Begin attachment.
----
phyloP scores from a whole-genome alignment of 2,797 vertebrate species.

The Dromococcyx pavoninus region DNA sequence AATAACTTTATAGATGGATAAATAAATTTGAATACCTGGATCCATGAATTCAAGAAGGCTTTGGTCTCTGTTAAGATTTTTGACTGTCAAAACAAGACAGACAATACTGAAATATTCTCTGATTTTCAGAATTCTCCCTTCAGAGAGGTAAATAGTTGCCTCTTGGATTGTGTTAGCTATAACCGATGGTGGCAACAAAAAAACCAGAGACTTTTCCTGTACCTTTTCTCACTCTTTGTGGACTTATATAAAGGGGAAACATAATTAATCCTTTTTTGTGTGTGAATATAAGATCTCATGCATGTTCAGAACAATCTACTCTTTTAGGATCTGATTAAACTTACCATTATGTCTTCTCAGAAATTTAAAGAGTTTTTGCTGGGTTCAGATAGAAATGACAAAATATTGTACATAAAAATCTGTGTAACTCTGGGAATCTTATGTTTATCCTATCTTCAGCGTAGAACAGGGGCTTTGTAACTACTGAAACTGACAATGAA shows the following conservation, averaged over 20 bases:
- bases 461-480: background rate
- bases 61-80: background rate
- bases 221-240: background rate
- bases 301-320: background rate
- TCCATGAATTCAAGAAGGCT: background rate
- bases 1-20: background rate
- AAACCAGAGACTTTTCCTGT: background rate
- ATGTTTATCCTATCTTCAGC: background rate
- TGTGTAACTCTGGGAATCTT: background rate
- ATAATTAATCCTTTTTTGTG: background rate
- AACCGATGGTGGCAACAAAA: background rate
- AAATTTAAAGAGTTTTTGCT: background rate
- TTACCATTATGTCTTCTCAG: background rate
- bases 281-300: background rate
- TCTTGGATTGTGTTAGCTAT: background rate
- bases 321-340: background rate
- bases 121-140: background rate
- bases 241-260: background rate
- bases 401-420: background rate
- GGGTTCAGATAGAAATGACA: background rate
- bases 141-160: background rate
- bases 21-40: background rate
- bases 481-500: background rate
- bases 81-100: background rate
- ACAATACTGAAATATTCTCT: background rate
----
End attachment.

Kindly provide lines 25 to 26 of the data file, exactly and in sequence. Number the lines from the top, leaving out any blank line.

- bases 481-500: background rate
- bases 81-100: background rate